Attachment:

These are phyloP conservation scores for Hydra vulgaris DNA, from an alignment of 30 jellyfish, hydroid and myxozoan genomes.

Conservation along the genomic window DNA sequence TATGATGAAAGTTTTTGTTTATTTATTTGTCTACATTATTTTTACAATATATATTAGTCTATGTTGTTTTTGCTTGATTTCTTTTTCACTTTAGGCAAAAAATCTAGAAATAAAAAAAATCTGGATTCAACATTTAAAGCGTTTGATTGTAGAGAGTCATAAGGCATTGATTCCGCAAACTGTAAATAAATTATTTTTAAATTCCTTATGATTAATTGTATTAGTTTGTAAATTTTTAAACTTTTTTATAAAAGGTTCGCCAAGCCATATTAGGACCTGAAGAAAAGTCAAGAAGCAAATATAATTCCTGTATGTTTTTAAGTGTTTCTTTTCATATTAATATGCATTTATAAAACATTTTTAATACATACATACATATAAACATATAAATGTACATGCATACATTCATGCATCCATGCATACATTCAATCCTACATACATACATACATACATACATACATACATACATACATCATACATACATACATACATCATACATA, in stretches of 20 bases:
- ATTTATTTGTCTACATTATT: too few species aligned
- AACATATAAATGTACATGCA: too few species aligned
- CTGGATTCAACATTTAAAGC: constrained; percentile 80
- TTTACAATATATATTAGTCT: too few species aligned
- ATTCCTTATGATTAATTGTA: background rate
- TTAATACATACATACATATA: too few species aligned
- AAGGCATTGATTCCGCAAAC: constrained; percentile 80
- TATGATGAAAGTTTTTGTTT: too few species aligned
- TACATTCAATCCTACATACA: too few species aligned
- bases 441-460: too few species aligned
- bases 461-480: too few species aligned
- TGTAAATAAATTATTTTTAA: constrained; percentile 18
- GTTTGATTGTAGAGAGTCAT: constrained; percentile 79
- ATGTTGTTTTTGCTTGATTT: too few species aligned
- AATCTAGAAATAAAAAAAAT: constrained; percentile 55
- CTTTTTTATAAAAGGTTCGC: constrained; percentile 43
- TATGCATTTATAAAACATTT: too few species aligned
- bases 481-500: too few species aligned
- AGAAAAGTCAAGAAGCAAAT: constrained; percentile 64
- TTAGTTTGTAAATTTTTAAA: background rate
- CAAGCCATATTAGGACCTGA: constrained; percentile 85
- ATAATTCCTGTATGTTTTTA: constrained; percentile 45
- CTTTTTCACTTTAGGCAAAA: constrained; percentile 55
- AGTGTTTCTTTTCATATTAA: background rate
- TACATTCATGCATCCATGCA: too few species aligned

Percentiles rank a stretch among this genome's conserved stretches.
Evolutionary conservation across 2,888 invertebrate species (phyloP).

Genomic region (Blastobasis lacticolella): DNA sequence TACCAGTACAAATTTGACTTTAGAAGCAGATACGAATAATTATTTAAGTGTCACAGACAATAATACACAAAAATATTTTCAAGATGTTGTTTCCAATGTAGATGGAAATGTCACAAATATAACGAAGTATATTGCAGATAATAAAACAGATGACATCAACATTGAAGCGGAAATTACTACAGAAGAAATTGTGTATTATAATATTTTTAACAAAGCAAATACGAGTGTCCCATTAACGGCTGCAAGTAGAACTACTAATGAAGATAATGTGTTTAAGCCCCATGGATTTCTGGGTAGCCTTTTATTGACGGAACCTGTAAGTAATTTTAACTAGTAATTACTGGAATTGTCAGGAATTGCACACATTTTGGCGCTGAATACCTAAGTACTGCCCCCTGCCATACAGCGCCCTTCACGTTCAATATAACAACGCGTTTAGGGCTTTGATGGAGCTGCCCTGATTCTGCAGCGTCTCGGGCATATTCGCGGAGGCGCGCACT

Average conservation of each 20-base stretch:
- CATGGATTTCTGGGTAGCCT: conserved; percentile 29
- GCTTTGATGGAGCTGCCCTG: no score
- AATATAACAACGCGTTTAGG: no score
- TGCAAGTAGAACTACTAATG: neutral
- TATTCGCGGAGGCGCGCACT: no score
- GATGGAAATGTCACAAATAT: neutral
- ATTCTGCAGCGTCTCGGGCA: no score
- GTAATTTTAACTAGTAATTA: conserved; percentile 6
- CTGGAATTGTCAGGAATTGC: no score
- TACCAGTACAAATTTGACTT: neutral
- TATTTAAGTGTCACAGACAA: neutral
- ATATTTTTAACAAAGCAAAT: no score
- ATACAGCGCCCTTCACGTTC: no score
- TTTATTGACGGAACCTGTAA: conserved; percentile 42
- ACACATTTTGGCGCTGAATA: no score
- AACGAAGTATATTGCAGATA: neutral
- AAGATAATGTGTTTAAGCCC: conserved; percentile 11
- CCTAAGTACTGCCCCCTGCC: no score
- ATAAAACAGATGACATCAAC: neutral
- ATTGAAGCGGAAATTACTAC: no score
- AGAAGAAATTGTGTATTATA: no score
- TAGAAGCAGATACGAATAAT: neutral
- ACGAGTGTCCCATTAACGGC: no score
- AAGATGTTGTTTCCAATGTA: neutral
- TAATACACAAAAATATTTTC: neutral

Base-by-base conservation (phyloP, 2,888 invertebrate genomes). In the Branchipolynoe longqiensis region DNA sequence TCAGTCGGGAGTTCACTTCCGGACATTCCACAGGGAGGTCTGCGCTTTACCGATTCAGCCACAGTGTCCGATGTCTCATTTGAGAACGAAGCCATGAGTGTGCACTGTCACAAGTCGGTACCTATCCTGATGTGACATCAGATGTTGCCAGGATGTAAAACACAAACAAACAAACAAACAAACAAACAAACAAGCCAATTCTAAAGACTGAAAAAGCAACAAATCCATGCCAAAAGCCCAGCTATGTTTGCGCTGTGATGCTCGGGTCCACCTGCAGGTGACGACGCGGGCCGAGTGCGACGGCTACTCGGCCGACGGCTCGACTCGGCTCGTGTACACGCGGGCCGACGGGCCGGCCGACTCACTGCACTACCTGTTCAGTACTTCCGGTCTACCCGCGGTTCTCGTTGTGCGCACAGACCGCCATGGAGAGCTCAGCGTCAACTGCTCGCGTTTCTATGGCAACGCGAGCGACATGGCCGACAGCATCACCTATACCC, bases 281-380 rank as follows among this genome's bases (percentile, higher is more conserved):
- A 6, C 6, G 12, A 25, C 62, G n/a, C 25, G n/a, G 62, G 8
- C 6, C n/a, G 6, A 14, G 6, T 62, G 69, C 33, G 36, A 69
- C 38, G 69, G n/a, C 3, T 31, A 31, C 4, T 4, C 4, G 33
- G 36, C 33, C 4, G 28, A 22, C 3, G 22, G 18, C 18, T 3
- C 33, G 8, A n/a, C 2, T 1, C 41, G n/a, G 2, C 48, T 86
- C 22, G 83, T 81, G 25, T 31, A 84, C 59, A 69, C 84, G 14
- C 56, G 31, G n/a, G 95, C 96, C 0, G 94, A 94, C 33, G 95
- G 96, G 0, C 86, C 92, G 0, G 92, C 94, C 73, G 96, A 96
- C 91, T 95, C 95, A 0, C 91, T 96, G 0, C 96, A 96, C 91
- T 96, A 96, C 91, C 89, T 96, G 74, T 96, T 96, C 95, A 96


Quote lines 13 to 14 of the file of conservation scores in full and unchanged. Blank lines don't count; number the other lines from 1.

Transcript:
- bases 461-480: too few species aligned
- TGTAAATAAATTATTTTTAA: constrained; percentile 18